Santa's garage completed

ONCE upon a time Seaford Rotary Club stored Santa’s Christmas sleigh in a garage at the Mercread Youth Club. It was towed around the town initially by member’s cars and later by a van loaned by the Clearview shop in High Street. Then it all started to go wrong, the garage was required by the Youth Club and the shop stopped trading. Just a minor problem which should have been easy to solve, but it wasn’t.
Luckily the Club had been left a legacy, part of which was used to purchase a car for the Club suitable to do the towing. This however meant that the garage requirement doubled and both the sleigh and the car led a nomadic life for several years.
A Rotarian, let’s call him Mike, suggested replacing the trailer which carried the sleigh, and the vehicle, with an electric float which would halve the garaging requirement. A firm which undertook conversions of milk floats was identified and a dialogue commenced. It should have been easy, but it wasn’t.
While work to purchase a converted float was underway the search for suitable garaging increased in tempo and eventually a site on which a garage could be built was identified. It should have been easy, but it wasn’t. The legal side of the land purchase went reasonably smoothly mainly thanks to a Rotarian, let’s call him Mike, who arranged for an Eastbourne firm of solicitors to undertake the conveyancing work without charging. It should have been easy except the vendor kept changing his mind. It was also necessary to obtain planning consent to build a garage of the size required before completing the land purchase. Accordingly, the team appointed a surveyor to arrange that and to prepare the necessary documents to seek tenders for the building work. The team breathed a sigh of relief as it would now be easy, but it wasn’t.
Four weeks later the team parted company with that surveyor and appointed a new one. Now everything would be easy but it still wasn’t. The second surveyor was much better and did not charge for much of the work. Planning consent was obtained, tenders sought and eventually a building contract was let. Now it really would be easy, but it wasn’t.
The team discovered something called the Party Wall Act and one member, let’s call him Jim, built up some expertise on the detail of that document. Eventually all the necessary notices were served and another hurdle was overcome. Now it really should be easy, but it wasn’t.
While all this was going on another member of the team, let’s call him Frank, had been volunteered to be Contract Administrator and was in regular touch with UK Power Networks to provide power to the garage. That really should have been easy except every time Frank contacted them they quoted a different price. Eventually a final price was agreed and then it should have been easy. It would have been except for the lead time UK Power Networks required to appear on site.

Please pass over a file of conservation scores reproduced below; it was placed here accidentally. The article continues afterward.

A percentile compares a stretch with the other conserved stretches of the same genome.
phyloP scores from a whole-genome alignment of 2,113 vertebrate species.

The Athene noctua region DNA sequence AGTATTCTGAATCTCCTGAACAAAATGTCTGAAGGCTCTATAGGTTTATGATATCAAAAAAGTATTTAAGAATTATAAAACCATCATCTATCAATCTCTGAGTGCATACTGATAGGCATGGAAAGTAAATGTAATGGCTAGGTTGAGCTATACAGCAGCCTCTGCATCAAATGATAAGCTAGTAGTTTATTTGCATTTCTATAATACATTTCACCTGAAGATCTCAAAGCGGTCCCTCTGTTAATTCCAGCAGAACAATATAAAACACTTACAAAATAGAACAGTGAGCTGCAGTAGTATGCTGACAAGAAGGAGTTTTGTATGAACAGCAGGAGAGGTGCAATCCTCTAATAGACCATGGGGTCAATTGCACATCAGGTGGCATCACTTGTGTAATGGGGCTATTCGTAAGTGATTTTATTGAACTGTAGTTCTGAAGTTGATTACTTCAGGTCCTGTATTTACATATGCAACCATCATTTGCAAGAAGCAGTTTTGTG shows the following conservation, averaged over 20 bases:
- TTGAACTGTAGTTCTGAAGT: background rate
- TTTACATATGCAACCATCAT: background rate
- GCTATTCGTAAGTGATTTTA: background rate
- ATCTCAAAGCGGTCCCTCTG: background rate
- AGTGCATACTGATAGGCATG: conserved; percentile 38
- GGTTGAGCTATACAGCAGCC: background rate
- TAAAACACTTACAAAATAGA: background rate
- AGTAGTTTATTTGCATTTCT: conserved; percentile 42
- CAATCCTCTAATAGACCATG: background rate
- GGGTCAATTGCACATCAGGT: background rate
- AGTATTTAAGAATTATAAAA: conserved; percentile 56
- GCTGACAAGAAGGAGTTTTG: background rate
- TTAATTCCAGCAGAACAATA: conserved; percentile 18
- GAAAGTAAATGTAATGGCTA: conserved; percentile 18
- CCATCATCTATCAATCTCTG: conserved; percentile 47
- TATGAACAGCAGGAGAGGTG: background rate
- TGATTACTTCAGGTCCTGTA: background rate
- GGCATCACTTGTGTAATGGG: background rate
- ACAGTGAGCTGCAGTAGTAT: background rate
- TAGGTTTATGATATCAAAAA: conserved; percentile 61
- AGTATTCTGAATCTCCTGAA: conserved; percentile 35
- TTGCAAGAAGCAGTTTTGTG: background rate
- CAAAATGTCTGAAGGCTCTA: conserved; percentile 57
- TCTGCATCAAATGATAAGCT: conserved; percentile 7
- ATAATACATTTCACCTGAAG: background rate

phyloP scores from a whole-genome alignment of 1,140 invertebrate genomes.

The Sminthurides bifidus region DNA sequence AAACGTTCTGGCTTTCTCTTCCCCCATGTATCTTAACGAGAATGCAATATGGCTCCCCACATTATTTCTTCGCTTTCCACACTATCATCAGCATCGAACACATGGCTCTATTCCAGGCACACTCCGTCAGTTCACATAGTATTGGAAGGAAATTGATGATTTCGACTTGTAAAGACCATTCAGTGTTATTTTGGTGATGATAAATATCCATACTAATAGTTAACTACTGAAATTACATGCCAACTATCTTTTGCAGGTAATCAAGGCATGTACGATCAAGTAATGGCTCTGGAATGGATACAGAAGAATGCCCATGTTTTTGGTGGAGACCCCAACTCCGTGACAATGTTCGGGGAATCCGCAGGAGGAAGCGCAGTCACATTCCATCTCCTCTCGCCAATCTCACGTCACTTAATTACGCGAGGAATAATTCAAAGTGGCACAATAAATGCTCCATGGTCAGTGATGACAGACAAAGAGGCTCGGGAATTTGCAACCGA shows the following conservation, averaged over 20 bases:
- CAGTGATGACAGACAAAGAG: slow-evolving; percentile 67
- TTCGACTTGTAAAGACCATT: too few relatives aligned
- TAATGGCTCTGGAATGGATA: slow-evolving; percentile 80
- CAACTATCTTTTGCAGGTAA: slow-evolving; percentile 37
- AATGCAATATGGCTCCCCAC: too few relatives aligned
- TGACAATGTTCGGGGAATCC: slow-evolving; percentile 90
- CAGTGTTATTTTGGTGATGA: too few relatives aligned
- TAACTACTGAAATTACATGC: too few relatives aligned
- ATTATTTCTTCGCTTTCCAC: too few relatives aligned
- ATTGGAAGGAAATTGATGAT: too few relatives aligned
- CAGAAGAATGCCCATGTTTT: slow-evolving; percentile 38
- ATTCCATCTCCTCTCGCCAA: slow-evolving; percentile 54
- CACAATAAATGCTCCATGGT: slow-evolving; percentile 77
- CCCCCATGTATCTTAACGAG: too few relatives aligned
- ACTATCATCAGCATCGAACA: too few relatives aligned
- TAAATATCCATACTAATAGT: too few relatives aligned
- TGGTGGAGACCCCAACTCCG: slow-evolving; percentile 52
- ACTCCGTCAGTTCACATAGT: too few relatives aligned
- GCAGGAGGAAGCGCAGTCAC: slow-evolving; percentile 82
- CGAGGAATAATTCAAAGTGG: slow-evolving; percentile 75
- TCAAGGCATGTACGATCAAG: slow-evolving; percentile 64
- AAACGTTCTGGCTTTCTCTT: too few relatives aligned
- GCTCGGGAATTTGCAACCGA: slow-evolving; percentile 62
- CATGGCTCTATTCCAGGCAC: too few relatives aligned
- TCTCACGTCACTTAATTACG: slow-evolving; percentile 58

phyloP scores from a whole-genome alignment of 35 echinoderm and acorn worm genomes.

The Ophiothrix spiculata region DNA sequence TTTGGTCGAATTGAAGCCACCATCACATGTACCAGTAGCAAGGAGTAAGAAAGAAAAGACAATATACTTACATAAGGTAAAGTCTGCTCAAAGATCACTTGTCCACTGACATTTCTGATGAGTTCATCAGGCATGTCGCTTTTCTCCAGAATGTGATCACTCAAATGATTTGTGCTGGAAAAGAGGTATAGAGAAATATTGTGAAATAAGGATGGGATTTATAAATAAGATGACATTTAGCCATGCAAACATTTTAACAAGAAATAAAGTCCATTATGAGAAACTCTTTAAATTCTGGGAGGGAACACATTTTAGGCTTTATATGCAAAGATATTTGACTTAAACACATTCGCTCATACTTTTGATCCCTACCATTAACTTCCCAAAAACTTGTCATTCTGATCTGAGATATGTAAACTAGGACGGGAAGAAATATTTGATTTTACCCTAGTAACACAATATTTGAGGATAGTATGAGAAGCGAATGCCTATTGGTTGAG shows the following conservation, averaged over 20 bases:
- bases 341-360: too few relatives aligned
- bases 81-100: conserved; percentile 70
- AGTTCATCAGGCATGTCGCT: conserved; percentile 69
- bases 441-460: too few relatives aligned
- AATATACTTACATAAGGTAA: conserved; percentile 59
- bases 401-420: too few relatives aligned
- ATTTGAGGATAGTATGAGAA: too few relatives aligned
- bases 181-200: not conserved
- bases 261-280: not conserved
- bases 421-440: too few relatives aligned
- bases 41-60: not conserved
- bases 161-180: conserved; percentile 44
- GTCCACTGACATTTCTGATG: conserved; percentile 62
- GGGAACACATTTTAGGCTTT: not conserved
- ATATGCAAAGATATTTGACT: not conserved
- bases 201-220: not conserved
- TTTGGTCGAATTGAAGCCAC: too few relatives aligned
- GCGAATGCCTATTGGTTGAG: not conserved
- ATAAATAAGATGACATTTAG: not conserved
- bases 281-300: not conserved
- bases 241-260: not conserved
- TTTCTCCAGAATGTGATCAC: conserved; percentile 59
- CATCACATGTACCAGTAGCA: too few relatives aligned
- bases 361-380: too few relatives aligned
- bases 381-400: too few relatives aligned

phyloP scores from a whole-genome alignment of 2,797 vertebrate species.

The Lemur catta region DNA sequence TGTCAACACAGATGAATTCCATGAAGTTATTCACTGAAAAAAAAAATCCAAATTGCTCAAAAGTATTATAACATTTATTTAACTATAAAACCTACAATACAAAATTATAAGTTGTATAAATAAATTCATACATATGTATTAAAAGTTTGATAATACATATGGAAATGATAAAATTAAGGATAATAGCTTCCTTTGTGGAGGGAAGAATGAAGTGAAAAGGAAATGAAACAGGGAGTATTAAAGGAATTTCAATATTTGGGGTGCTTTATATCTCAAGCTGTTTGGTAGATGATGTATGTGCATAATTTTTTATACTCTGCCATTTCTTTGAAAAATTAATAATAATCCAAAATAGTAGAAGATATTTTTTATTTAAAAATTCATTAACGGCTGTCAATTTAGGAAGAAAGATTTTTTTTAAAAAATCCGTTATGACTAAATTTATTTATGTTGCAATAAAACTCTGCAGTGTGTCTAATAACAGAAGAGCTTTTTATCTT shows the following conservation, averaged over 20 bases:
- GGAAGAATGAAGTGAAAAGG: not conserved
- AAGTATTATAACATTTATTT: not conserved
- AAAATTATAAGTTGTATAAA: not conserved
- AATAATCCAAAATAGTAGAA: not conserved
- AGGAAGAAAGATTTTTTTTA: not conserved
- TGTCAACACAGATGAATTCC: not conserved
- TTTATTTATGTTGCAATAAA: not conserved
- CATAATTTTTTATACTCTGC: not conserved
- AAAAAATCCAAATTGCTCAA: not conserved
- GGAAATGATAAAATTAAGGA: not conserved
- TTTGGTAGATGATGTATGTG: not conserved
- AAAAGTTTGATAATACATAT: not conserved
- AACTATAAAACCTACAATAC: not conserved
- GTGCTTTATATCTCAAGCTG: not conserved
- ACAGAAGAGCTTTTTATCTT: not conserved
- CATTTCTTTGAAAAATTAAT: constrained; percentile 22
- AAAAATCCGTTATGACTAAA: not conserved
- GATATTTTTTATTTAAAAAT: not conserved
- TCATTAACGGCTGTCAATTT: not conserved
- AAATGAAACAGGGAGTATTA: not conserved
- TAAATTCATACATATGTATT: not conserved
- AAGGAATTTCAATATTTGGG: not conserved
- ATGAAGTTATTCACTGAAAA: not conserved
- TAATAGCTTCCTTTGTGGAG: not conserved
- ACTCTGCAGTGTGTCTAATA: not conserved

By this time, the garage was constructed except for the door which also should have been easy, but it wasn’t. Ever since the plans had been drawn up to purchase the float there had been an aim to be able to lift the sleigh off the float flat bed for eleven months of the year so that the ‘green’ vehicle could be used for other activities. Initially that was to have been part of the contract when the float was being purchased but a design which also met health and safety standards could not be achieved.
Another member of the team, let’s call him Barry, was however not prepared to give up and had an ambition to design a system of pulleys so the sleigh could be hoisted off the float within the garage.
While that sounded relatively easy it meant that an up and over door would not be suitable and after much searching a door which slid on runners was finally identified. Surely now everything would be easy, but it wasn’t. Supply of the door also carried a long lead time but with careful planning it should have been easy to arrange for the door to be installed and connected once all the electrical works were complete, except that the door arrived quicker than expected and was fitted and tested with the aid of a generator. This meant that until the power was available it had to be opened and closed manually. That should have been easy, but it wasn’t as a key piece of the track quickly broke.
Frank meanwhile was on site for EDF to connect the meter, UK Power Networks having completed their work. That really should have been easy except EDF said the installation as left was not suitable for them to complete their work. That little obstacle was overcome which meant that our electrician, let’s call him Ken, could undertake all the internal electrical work.
Meanwhile, Barry and a friend had designed a system to hoist the sleigh off the flat bed of the float. Having taken great pains to design and make something fit for purpose that really should have been easy, and surprise surprise, it was.
Another Rotarian, let’s call him Geoff had sorted out insurance for the garage which meant our storage guru, let’s call him Tony, could install racking to move all our paraphernalia and the ‘green’ electric vehicle’ from its temporary home of the Scout’s garage in Chichester Road to our new splendid premises.
All that remains now is to arrange for the official opening after which the team can start work on the next project of the Seaford Rotary shopping mall with John Lewis as the flagship store.
That really will be easy!

posted: Monday, 1 May 2017

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  • Sandra Lockyer (Queen Victoria Hospital, E. Grinstead)
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